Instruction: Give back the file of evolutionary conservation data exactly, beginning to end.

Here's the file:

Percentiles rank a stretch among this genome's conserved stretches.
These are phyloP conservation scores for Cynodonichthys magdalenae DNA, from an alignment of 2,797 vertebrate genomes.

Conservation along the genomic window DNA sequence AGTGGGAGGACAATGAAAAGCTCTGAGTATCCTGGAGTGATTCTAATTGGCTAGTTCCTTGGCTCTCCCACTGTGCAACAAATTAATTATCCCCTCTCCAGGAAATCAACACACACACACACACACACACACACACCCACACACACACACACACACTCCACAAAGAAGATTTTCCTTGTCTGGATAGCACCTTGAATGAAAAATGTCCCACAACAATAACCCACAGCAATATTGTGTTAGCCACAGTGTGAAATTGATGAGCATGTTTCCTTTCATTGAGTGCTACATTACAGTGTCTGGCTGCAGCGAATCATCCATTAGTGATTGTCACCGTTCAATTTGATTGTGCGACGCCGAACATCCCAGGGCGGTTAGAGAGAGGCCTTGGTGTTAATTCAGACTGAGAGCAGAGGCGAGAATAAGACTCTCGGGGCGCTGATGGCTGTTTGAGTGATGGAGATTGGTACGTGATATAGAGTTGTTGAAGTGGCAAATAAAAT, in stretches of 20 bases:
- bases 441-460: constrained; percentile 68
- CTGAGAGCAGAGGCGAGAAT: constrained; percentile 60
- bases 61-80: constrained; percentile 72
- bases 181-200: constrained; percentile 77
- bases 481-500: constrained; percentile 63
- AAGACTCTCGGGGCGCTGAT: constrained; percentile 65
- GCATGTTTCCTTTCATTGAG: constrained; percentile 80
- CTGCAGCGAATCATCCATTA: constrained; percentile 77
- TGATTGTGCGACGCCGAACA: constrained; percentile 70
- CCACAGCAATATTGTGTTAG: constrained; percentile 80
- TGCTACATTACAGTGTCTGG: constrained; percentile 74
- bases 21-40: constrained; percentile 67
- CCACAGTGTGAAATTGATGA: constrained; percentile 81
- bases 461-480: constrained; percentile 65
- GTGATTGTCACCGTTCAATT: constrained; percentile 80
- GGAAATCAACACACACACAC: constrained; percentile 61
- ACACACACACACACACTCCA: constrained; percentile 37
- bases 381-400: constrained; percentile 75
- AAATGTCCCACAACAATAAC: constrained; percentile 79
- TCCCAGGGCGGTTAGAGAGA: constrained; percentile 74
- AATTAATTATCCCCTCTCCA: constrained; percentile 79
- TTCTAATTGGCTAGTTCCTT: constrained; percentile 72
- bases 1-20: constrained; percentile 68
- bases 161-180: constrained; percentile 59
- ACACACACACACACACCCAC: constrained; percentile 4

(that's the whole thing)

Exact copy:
Percentiles rank a stretch among this genome's conserved stretches.
These are phyloP conservation scores for Cynodonichthys magdalenae DNA, from an alignment of 2,797 vertebrate genomes.

Conservation along the genomic window DNA sequence AGTGGGAGGACAATGAAAAGCTCTGAGTATCCTGGAGTGATTCTAATTGGCTAGTTCCTTGGCTCTCCCACTGTGCAACAAATTAATTATCCCCTCTCCAGGAAATCAACACACACACACACACACACACACACACCCACACACACACACACACACTCCACAAAGAAGATTTTCCTTGTCTGGATAGCACCTTGAATGAAAAATGTCCCACAACAATAACCCACAGCAATATTGTGTTAGCCACAGTGTGAAATTGATGAGCATGTTTCCTTTCATTGAGTGCTACATTACAGTGTCTGGCTGCAGCGAATCATCCATTAGTGATTGTCACCGTTCAATTTGATTGTGCGACGCCGAACATCCCAGGGCGGTTAGAGAGAGGCCTTGGTGTTAATTCAGACTGAGAGCAGAGGCGAGAATAAGACTCTCGGGGCGCTGATGGCTGTTTGAGTGATGGAGATTGGTACGTGATATAGAGTTGTTGAAGTGGCAAATAAAAT, in stretches of 20 bases:
- bases 441-460: constrained; percentile 68
- CTGAGAGCAGAGGCGAGAAT: constrained; percentile 60
- bases 61-80: constrained; percentile 72
- bases 181-200: constrained; percentile 77
- bases 481-500: constrained; percentile 63
- AAGACTCTCGGGGCGCTGAT: constrained; percentile 65
- GCATGTTTCCTTTCATTGAG: constrained; percentile 80
- CTGCAGCGAATCATCCATTA: constrained; percentile 77
- TGATTGTGCGACGCCGAACA: constrained; percentile 70
- CCACAGCAATATTGTGTTAG: constrained; percentile 80
- TGCTACATTACAGTGTCTGG: constrained; percentile 74
- bases 21-40: constrained; percentile 67
- CCACAGTGTGAAATTGATGA: constrained; percentile 81
- bases 461-480: constrained; percentile 65
- GTGATTGTCACCGTTCAATT: constrained; percentile 80
- GGAAATCAACACACACACAC: constrained; percentile 61
- ACACACACACACACACTCCA: constrained; percentile 37
- bases 381-400: constrained; percentile 75
- AAATGTCCCACAACAATAAC: constrained; percentile 79
- TCCCAGGGCGGTTAGAGAGA: constrained; percentile 74
- AATTAATTATCCCCTCTCCA: constrained; percentile 79
- TTCTAATTGGCTAGTTCCTT: constrained; percentile 72
- bases 1-20: constrained; percentile 68
- bases 161-180: constrained; percentile 59
- ACACACACACACACACCCAC: constrained; percentile 4